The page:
Going To The Dogs

It is an axiom of human psychology that choice of association both defines and describes a person. Recent research in Britain gives heft to the old maxim that dog owners resemble their dogs, finding that disagreeable people prefer aggressive dogs.

The same study showed a correlation between those who liked aggressive dogs and being conscientious. The convergent psychology behind that lies in an awareness of boundaries and rules.

“A lot of human behaviour involves status display and dominance.” ~ Vincent Egan

Youths in gangs commonly own aggressive dogs, for companionship and socialization with friends. These dog owners also feel that their choice of aggressive dog enhances their image of toughness and power.

More generally, the popularity of dogs as pets is accounted for by dog’s innate empathy. Dogs pick up on their owner’s psychic vibe, by paying attention to nuances of behavior. That’s the flip side of a dog owner identifying with a particular breed of dog based upon his or her self-image, or the image the owner would like to project.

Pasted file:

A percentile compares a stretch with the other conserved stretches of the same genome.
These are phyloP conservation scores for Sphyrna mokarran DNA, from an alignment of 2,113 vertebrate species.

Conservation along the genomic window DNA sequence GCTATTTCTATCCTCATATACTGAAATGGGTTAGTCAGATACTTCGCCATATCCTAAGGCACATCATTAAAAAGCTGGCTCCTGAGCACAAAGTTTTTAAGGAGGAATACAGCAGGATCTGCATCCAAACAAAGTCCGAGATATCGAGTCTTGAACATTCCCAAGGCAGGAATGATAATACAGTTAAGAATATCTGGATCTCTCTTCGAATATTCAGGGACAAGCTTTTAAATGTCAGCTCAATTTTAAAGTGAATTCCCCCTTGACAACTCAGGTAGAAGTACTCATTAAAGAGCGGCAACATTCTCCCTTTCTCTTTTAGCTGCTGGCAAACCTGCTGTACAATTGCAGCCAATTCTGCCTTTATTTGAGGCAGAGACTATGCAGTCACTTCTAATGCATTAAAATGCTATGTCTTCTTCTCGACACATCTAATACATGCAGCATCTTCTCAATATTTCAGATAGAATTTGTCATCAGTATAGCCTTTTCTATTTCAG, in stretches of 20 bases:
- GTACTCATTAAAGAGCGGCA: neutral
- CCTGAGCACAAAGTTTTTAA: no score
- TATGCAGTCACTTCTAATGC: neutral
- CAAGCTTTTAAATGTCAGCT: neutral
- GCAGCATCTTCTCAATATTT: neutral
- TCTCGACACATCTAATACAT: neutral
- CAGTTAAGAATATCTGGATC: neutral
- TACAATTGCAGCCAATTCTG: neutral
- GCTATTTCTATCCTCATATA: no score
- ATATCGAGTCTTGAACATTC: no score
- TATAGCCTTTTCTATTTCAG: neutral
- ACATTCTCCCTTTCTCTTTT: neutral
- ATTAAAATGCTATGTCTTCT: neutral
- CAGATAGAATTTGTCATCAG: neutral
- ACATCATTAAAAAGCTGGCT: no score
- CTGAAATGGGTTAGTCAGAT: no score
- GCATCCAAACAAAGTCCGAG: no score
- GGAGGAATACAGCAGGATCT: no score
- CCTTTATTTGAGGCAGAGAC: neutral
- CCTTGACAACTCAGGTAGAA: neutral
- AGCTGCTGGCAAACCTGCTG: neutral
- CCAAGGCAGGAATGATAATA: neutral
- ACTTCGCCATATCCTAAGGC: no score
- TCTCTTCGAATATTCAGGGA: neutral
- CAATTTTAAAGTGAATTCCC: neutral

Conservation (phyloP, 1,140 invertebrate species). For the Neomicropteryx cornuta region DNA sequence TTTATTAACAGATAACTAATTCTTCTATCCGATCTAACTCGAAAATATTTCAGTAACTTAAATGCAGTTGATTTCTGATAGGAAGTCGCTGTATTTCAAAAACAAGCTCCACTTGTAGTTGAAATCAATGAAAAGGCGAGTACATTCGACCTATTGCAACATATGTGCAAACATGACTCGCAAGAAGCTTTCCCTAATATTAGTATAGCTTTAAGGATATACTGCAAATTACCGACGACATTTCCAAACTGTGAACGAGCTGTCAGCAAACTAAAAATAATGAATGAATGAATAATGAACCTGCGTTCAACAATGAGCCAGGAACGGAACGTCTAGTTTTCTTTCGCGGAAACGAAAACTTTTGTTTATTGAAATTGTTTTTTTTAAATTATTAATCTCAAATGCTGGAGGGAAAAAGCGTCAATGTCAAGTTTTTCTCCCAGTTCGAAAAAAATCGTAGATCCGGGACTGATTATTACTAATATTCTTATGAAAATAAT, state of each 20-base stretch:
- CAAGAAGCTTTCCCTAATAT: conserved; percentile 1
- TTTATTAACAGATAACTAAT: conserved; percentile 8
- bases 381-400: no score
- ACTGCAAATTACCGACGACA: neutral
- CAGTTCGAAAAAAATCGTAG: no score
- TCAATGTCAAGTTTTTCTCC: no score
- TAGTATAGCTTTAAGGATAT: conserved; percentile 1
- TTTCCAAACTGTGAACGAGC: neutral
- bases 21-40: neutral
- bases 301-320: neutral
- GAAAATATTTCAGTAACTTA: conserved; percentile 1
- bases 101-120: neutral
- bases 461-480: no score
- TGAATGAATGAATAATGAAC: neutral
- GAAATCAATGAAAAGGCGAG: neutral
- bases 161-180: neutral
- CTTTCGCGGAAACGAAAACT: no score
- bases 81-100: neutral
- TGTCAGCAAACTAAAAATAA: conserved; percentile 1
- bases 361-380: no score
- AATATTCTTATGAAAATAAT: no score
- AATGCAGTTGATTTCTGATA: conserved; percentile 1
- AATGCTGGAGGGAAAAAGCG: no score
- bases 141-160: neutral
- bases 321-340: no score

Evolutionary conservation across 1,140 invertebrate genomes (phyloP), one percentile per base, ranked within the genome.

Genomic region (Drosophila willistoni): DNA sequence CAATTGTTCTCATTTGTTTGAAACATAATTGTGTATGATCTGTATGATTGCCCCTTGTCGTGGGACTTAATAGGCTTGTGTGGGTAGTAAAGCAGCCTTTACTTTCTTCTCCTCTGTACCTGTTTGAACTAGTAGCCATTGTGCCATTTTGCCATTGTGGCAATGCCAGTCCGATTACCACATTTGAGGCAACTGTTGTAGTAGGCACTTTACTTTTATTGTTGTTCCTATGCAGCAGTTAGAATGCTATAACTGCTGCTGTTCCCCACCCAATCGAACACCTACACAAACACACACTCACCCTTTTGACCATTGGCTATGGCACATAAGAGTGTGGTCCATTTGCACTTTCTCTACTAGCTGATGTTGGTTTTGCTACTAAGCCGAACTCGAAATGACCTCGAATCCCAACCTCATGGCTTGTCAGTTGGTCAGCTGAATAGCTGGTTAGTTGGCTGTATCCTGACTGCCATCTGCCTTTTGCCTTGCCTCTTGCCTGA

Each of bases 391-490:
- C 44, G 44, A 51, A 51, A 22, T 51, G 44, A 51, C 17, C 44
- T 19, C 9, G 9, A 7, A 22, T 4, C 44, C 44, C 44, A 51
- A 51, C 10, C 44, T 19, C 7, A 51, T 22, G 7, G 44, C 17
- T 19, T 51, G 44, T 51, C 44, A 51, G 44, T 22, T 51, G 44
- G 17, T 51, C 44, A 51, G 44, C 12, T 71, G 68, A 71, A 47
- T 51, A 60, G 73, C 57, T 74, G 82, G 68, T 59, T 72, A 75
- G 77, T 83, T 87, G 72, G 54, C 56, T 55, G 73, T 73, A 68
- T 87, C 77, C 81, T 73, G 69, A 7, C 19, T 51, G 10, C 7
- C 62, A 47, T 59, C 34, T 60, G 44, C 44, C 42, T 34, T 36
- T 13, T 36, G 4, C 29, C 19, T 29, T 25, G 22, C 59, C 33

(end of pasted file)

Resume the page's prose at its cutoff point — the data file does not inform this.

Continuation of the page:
Vincent Egan & Jason MacKenzie, “Does personality, delinquency, or mating effort necessarily dictate a preference for an aggressive dog?,” Anthrozoos: A Multidisciplinary Journal of The Interactions of People & Animals, 25(2): 161-170 (June 2012).

Jennifer Maher & Harriet Pierpoint, “Friends, status symbols and weapons: the use of dogs by youth groups and youth gangs,” Crime, Law and Social Change 55(5): 405-420 (2011).